3. Role models: introduce SOAR students to Latino role models that will inspire them, entertain them, and provide them with clear examples of how community engagement combined with education can leverage individuals into greater community involvement, thereby building greater communities.
  4. E-books (Kindle, etc.): While the SOAR kids currently have access to traditional books in print as well as computers to some degree, the importance of technological competence/awareness is key to mobilization and access for future generations.

Now what?

In its first several years SOAR has proven itself to be a program worthy of community support. The need that exists for greater integration, inclusion,and access for the first generation children of Latino immigrants in our community is greater than the program alone can currently meet. There is still much work to be done towards both ensuring that the SOAR program can continue to receive the necessary funding to meet the current budget and also continue to develop the program in ways that continue to make it successful and progressive. During our research and work on this team project, we have addresses some very important questions on what possibilities exist for making the program even better than it is. How can we attract investment in this project? Although we are confident that we’ve identified certain key needs, we learned that as students the scope of what ultimately can be done is beyond our reach. Sadly, we were unable to complete the application for the State Farm YAB grant by the deadline on May 2nd, 2014. Perhaps if we had realized the scope of what soliciting a$25k grant involved in terms of research hours and writing earlier in the semester, we’d have had time to develop a team of people to help us with it. The State Farm YAB grant application alone required approximately 25k-30k words of focused text describing the proposal, its objectives, limitations, supporting research, etc. 

Despite our taking on this project due to being passionate about using the fundamental idea of social entrepreneurship to enact a change that we see as being extremely positive in our community, the sheer scope of it was beyond our reach within the time and resources that we ultimately used, which ultimately were 4 months, a good computer, a good internet connection, and our experiences thus far in the service-learning community. Although we were unable to apply for the grant this semester, we feel confident that the work that we have done in identifying key areas in which SOAR can benefit from increased and secure funding is a solid foundation for another group of social entrepreneurs to move forward with enacting a proposal. The work that we have done, if continued upon, can create a lasting value within the community and beyond. The proposal that we have outlined would serve to give greater agency to an entire demographic in the present and the future, enable young academics to prepare themselves for greater and fuller participation in social projects of varying scope due to their experience, and increase awareness of the ultimate value of service-learning pedagogy: the value being one that enacts positive change in communities by tackling problems that have no other solution.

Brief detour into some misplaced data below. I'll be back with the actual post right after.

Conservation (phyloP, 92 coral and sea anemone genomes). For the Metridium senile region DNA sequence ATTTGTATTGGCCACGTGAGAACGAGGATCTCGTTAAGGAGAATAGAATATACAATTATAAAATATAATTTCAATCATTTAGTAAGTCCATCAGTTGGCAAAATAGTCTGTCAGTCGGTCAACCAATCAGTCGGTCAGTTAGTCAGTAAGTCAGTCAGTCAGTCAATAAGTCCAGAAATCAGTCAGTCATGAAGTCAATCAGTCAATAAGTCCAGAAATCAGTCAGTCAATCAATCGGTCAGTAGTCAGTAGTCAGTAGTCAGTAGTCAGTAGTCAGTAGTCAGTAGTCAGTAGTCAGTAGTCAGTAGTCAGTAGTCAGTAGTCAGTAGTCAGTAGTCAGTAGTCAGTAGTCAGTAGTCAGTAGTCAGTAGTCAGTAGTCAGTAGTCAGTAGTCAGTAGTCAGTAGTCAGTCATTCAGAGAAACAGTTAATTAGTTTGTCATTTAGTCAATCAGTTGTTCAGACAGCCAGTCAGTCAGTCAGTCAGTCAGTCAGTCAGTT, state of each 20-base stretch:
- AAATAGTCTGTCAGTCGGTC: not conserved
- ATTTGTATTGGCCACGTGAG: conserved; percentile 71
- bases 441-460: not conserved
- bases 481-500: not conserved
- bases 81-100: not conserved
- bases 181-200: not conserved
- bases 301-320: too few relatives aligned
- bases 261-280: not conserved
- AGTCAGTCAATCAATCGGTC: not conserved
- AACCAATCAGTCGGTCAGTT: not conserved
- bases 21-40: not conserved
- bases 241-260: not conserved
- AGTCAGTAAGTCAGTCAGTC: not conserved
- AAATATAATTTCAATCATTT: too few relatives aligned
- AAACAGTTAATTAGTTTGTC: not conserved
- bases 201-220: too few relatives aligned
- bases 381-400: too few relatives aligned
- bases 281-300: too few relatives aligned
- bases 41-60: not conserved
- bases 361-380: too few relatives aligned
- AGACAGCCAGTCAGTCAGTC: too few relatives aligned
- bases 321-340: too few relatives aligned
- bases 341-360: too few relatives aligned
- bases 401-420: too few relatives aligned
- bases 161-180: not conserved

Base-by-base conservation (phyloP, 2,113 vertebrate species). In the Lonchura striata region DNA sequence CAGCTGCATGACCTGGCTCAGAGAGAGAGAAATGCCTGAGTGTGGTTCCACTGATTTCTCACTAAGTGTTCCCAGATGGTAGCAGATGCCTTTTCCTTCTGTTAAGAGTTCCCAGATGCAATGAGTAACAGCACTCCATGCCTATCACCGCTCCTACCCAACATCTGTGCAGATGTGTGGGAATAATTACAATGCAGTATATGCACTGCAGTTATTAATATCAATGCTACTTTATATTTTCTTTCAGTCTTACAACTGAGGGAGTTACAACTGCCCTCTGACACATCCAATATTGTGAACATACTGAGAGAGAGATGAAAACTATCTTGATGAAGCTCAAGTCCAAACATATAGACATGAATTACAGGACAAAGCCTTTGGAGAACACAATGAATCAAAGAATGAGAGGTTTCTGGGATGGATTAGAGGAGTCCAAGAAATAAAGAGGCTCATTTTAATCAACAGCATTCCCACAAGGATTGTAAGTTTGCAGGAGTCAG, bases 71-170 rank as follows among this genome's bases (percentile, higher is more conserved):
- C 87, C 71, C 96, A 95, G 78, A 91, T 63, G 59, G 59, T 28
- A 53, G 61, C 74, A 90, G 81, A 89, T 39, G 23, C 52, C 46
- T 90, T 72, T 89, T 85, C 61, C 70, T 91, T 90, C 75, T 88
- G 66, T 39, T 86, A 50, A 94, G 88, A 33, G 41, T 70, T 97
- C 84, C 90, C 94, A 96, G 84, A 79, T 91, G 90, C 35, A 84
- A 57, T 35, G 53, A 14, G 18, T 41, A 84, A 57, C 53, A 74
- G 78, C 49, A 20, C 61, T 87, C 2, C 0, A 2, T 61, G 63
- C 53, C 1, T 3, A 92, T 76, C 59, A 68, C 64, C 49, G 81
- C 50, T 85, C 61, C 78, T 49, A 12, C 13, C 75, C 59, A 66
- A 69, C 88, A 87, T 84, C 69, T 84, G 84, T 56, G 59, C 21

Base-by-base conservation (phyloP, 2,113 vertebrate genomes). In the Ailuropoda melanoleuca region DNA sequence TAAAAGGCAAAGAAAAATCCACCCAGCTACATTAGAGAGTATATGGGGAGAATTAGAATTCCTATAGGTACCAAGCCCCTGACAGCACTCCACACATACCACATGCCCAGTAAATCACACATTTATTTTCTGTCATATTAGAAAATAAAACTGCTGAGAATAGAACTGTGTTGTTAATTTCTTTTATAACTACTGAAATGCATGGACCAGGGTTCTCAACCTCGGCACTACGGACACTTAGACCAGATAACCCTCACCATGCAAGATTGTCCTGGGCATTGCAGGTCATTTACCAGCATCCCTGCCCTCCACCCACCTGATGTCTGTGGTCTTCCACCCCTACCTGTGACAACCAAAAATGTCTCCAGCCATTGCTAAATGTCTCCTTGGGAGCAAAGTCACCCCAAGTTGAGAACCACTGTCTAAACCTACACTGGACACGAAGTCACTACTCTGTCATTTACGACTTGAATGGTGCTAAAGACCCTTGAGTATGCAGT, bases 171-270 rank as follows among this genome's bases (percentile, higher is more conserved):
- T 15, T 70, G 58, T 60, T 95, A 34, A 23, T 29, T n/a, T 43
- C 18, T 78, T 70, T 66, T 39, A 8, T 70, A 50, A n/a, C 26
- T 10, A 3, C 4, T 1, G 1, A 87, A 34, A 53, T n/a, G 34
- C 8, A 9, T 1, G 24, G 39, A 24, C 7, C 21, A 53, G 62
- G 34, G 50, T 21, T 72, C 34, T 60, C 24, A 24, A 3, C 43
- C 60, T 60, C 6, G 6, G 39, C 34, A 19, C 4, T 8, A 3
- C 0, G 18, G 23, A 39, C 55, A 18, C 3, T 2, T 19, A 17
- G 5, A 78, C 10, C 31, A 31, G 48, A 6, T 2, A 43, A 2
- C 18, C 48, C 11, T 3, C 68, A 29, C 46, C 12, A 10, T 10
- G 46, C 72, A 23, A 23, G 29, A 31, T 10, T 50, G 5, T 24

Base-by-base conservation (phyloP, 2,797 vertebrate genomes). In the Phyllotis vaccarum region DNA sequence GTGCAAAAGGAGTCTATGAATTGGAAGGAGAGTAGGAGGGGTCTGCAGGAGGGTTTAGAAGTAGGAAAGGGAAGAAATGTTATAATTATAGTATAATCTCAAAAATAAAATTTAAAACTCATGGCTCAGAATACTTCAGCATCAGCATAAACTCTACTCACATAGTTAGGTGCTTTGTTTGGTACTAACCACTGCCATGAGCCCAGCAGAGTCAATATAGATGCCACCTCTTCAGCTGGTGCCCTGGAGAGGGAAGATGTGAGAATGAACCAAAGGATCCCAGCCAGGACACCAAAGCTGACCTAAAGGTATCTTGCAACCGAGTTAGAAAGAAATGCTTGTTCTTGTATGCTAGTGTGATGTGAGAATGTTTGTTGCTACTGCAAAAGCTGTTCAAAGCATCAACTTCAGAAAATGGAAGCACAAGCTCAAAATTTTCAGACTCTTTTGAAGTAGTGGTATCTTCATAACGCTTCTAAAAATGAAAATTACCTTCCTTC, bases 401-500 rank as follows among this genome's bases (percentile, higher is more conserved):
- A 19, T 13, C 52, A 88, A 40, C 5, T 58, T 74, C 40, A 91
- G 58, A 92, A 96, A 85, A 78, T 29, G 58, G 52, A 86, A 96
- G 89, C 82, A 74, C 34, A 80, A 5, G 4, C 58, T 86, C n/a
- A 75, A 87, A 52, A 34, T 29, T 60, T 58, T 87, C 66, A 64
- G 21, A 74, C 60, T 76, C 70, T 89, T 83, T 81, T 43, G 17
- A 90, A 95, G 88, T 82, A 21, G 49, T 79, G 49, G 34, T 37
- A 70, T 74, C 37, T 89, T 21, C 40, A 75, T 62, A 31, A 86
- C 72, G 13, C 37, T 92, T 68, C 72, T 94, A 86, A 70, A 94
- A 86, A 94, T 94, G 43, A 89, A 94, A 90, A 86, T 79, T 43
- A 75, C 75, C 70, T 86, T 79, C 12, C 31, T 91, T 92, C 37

Results of Community Based Team Projects

Students in my SPAN 232 course, "Spanish & Entrepreneurship: Languages, Cultures & Communities," have to do a team project in addition to their 28 hours of community service learning work. These are the results of one of the teams from Spring 2014. The intent is to have them go through the entrepreneurial process on a small scale, create something of true value, and develop their teamwork skills. --Ann Abbott


The team project that we chose to do was to plan, promote, and carry out a Spanish-language booth at a community literary event called Read Across America at Lincoln Square Mall in Urbana, Illinois. We had three group members who divided the work amongst themselves early in the semester to carry out the project in the most efficient manner possible. The event allowed us to provide a service to the people of Champaign-Urbana. Our work in the community throughout this semester with Spanish 332 has shown us the number of Spanish speaking individuals in our community.Before the event, we worked to promote our booth by creating a one page flyer that presented our booth in a fun, yet informative way. We then reached out to our community partners, giving out flyers to those we worked with in the schools we volunteer at, as well as other SPAN 332 students and our professor to try and get our flyer out in the community.Regretfully, this part could have been executed earlier, however, to reach a larger amount of people instead of all happening the week of the event. In addition to the promotion, we went out in the community to secure spanish and english books that related to our booth theme by borrowing books from the Center for Children’s Books at the University of Illinois and the Champaign Public Library